What Is and Isn't Covered on the ACT Math Test - dummies

What Is and Isn’t Covered on the ACT Math Test

By Lisa Zimmer Hatch, Scott A. Hatch

One of the four tests of the ACT is the one‐hour Mathematics Test. Here are the topics that it covers, as well as the ones it doesn’t.

This 60‐minute test features 60 questions (which makes figuring out your time per problem convenient, no?). The questions fall into pretty standard categories:

  • Pre‐algebra. (Normal people refer to this as arithmetic.) About one‐fourth of the questions cover basic arithmetic, including such concepts as fractions, decimals, and subtracting negative numbers.

  • Elementary algebra. You learn this type of material in your first semester or two of algebra. These questions test your ability to work with variables, set up algebraic formulas, solve linear equations, and do the occasional FOIL problem. About one-eighth of the questions cover elementary algebra.

  • Intermediate algebra/coordinate geometry. A little less than half of the questions cover more difficult quadratic problems, as well as inequalities, bases, exponents, radicals, and basic graphing (finding points on an x, y–coordinate graph).

  • Plane geometry and trigonometry. A little over one fourth of the questions cover plane figures (what you think of as “just plain figures,” like triangles, circles, quadrilaterals, and so on) and trigonometry. The trig questions make up no more than 10 percent of the test, so if you haven’t had trig yet, don’t despair. At least half of the trig questions are very basic, covering trig ratios and basic trigonometric identities.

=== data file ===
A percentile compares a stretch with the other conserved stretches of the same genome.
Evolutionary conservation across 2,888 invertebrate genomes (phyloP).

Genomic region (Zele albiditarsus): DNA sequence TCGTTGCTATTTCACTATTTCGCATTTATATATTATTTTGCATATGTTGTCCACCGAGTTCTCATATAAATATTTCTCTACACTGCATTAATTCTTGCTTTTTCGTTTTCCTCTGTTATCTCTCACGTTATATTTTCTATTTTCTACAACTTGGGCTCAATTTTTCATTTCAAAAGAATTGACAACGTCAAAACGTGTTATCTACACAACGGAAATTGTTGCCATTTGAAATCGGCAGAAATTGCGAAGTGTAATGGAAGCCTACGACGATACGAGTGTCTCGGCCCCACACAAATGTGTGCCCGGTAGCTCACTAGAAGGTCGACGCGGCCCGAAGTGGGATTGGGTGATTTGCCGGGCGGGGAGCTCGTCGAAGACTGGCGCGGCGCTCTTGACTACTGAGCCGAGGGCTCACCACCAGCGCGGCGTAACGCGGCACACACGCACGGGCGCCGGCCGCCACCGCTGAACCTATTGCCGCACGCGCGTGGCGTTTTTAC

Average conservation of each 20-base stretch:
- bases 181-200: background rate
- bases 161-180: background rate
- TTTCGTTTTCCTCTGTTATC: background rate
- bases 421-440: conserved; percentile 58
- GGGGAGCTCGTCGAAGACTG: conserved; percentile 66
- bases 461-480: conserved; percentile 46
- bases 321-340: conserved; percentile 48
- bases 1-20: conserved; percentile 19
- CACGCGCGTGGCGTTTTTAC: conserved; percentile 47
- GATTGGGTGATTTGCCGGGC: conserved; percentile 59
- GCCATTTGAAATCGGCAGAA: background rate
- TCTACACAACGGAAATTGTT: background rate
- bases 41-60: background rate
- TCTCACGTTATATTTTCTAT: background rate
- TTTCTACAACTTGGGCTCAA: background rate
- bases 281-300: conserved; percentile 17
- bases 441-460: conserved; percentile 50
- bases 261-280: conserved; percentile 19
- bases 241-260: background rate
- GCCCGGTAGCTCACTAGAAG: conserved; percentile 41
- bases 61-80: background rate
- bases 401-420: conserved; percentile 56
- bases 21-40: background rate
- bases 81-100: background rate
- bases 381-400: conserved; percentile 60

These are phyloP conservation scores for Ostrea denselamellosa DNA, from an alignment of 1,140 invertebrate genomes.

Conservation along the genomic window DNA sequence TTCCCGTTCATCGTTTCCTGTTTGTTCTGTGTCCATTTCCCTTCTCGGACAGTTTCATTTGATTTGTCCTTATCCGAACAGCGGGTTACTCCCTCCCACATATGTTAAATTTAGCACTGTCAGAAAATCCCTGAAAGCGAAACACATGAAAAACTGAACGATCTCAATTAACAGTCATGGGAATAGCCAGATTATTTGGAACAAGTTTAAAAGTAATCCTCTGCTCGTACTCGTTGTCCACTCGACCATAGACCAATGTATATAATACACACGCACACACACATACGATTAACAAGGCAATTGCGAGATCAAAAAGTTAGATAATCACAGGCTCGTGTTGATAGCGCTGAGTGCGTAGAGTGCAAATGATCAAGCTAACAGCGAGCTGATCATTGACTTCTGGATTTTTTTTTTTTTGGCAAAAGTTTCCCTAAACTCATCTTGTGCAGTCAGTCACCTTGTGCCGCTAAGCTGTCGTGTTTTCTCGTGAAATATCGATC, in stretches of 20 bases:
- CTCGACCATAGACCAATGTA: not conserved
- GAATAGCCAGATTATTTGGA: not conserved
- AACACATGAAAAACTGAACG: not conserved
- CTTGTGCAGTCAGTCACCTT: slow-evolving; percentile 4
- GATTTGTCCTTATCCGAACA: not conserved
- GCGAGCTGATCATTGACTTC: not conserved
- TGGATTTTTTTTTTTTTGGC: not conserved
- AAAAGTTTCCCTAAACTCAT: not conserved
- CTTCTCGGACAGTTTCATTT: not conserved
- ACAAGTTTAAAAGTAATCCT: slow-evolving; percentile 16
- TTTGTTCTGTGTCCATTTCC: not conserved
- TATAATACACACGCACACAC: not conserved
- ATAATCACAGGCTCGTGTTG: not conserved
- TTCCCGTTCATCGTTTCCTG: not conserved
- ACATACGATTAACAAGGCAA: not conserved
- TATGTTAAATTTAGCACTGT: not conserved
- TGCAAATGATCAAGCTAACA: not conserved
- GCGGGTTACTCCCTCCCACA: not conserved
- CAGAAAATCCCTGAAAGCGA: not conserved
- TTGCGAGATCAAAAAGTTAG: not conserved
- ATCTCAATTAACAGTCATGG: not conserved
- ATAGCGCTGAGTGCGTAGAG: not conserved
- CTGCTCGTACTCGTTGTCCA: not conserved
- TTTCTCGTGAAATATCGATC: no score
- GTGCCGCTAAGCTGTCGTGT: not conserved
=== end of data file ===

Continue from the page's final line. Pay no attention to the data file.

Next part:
Instead of obsessing over how awful the ACT Mathematics Test is, focus on a few of its good points — namely, what isn’t on the test:

  • Calculus. The ACT does not test calculus. You don’t even have to know how to pronounce calculus to get a good ACT Mathematics Test score. It helps to be familiar with foundational trigonometry concepts, and a little pre‐calculus experience may help you work more quickly through one or two questions. Yes, about 10 percent of the test covers trig concepts, but if you answer the other questions correctly, your math score should be outta sight.

  • Traps. Many standardized math exams are full of nasty old traps. The ACT is not. It’s not out to getcha, like other tests. Here, the questions really test your math knowledge, not your patience. You don’t have to be quite as paranoid on the ACT as you do on some other exams.